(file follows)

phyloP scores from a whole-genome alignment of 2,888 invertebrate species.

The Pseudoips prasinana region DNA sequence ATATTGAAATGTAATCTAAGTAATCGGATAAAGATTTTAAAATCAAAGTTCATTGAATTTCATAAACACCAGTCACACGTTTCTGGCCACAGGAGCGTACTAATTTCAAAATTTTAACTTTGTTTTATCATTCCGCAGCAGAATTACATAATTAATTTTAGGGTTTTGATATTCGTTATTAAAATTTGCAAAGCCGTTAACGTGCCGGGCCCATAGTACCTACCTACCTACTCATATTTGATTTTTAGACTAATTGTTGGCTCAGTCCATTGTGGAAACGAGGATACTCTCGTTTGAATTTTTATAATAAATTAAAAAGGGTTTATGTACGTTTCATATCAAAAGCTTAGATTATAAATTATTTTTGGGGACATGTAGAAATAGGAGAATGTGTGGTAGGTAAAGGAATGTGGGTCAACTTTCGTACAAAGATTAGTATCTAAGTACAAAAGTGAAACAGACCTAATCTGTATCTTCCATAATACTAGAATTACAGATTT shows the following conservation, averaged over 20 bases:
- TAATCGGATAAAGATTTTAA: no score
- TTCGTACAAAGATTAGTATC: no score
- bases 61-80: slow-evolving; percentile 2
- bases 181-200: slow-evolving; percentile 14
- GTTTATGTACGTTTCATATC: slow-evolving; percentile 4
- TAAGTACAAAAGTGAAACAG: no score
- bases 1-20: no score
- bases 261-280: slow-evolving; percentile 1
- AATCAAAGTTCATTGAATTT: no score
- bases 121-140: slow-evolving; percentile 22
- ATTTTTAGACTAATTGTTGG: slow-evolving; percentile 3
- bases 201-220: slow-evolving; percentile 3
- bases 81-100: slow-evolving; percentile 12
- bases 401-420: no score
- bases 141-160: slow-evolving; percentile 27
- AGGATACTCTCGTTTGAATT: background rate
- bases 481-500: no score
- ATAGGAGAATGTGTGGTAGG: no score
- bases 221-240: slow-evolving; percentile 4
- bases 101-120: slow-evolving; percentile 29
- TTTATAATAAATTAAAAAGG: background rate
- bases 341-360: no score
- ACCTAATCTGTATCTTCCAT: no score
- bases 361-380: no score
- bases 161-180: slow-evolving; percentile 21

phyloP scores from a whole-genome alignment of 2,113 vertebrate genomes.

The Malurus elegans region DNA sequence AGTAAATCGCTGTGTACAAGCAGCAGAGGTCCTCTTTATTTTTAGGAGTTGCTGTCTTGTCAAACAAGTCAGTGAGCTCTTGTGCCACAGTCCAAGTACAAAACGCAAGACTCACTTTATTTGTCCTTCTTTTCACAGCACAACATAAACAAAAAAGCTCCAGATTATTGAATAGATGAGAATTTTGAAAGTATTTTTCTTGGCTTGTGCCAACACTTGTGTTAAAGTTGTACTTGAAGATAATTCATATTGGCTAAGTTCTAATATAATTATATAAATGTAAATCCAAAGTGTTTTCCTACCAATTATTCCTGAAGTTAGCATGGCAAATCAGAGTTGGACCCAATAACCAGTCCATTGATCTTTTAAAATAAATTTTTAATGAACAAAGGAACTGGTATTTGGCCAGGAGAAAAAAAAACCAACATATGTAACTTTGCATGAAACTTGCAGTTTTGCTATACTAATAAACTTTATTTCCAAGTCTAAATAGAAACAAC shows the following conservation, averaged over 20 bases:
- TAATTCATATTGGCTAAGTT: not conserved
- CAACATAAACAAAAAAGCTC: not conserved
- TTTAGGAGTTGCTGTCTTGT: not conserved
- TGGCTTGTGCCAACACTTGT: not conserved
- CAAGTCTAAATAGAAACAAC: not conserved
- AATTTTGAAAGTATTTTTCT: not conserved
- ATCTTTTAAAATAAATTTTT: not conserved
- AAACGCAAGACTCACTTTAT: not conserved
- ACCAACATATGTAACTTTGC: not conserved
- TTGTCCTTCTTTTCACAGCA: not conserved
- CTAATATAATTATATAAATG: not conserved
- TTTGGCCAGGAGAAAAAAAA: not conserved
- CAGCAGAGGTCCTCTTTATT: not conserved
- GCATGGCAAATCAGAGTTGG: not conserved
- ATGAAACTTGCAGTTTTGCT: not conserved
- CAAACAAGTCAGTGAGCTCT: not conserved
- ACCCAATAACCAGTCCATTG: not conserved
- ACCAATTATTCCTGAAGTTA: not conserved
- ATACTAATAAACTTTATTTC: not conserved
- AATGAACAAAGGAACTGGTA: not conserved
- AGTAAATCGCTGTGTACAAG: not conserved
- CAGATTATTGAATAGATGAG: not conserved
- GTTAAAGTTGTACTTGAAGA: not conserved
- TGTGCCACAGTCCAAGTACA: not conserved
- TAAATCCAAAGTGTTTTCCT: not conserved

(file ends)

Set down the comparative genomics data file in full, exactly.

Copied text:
phyloP scores from a whole-genome alignment of 2,888 invertebrate species.

The Pseudoips prasinana region DNA sequence ATATTGAAATGTAATCTAAGTAATCGGATAAAGATTTTAAAATCAAAGTTCATTGAATTTCATAAACACCAGTCACACGTTTCTGGCCACAGGAGCGTACTAATTTCAAAATTTTAACTTTGTTTTATCATTCCGCAGCAGAATTACATAATTAATTTTAGGGTTTTGATATTCGTTATTAAAATTTGCAAAGCCGTTAACGTGCCGGGCCCATAGTACCTACCTACCTACTCATATTTGATTTTTAGACTAATTGTTGGCTCAGTCCATTGTGGAAACGAGGATACTCTCGTTTGAATTTTTATAATAAATTAAAAAGGGTTTATGTACGTTTCATATCAAAAGCTTAGATTATAAATTATTTTTGGGGACATGTAGAAATAGGAGAATGTGTGGTAGGTAAAGGAATGTGGGTCAACTTTCGTACAAAGATTAGTATCTAAGTACAAAAGTGAAACAGACCTAATCTGTATCTTCCATAATACTAGAATTACAGATTT shows the following conservation, averaged over 20 bases:
- TAATCGGATAAAGATTTTAA: no score
- TTCGTACAAAGATTAGTATC: no score
- bases 61-80: slow-evolving; percentile 2
- bases 181-200: slow-evolving; percentile 14
- GTTTATGTACGTTTCATATC: slow-evolving; percentile 4
- TAAGTACAAAAGTGAAACAG: no score
- bases 1-20: no score
- bases 261-280: slow-evolving; percentile 1
- AATCAAAGTTCATTGAATTT: no score
- bases 121-140: slow-evolving; percentile 22
- ATTTTTAGACTAATTGTTGG: slow-evolving; percentile 3
- bases 201-220: slow-evolving; percentile 3
- bases 81-100: slow-evolving; percentile 12
- bases 401-420: no score
- bases 141-160: slow-evolving; percentile 27
- AGGATACTCTCGTTTGAATT: background rate
- bases 481-500: no score
- ATAGGAGAATGTGTGGTAGG: no score
- bases 221-240: slow-evolving; percentile 4
- bases 101-120: slow-evolving; percentile 29
- TTTATAATAAATTAAAAAGG: background rate
- bases 341-360: no score
- ACCTAATCTGTATCTTCCAT: no score
- bases 361-380: no score
- bases 161-180: slow-evolving; percentile 21

phyloP scores from a whole-genome alignment of 2,113 vertebrate genomes.

The Malurus elegans region DNA sequence AGTAAATCGCTGTGTACAAGCAGCAGAGGTCCTCTTTATTTTTAGGAGTTGCTGTCTTGTCAAACAAGTCAGTGAGCTCTTGTGCCACAGTCCAAGTACAAAACGCAAGACTCACTTTATTTGTCCTTCTTTTCACAGCACAACATAAACAAAAAAGCTCCAGATTATTGAATAGATGAGAATTTTGAAAGTATTTTTCTTGGCTTGTGCCAACACTTGTGTTAAAGTTGTACTTGAAGATAATTCATATTGGCTAAGTTCTAATATAATTATATAAATGTAAATCCAAAGTGTTTTCCTACCAATTATTCCTGAAGTTAGCATGGCAAATCAGAGTTGGACCCAATAACCAGTCCATTGATCTTTTAAAATAAATTTTTAATGAACAAAGGAACTGGTATTTGGCCAGGAGAAAAAAAAACCAACATATGTAACTTTGCATGAAACTTGCAGTTTTGCTATACTAATAAACTTTATTTCCAAGTCTAAATAGAAACAAC shows the following conservation, averaged over 20 bases:
- TAATTCATATTGGCTAAGTT: not conserved
- CAACATAAACAAAAAAGCTC: not conserved
- TTTAGGAGTTGCTGTCTTGT: not conserved
- TGGCTTGTGCCAACACTTGT: not conserved
- CAAGTCTAAATAGAAACAAC: not conserved
- AATTTTGAAAGTATTTTTCT: not conserved
- ATCTTTTAAAATAAATTTTT: not conserved
- AAACGCAAGACTCACTTTAT: not conserved
- ACCAACATATGTAACTTTGC: not conserved
- TTGTCCTTCTTTTCACAGCA: not conserved
- CTAATATAATTATATAAATG: not conserved
- TTTGGCCAGGAGAAAAAAAA: not conserved
- CAGCAGAGGTCCTCTTTATT: not conserved
- GCATGGCAAATCAGAGTTGG: not conserved
- ATGAAACTTGCAGTTTTGCT: not conserved
- CAAACAAGTCAGTGAGCTCT: not conserved
- ACCCAATAACCAGTCCATTG: not conserved
- ACCAATTATTCCTGAAGTTA: not conserved
- ATACTAATAAACTTTATTTC: not conserved
- AATGAACAAAGGAACTGGTA: not conserved
- AGTAAATCGCTGTGTACAAG: not conserved
- CAGATTATTGAATAGATGAG: not conserved
- GTTAAAGTTGTACTTGAAGA: not conserved
- TGTGCCACAGTCCAAGTACA: not conserved
- TAAATCCAAAGTGTTTTCCT: not conserved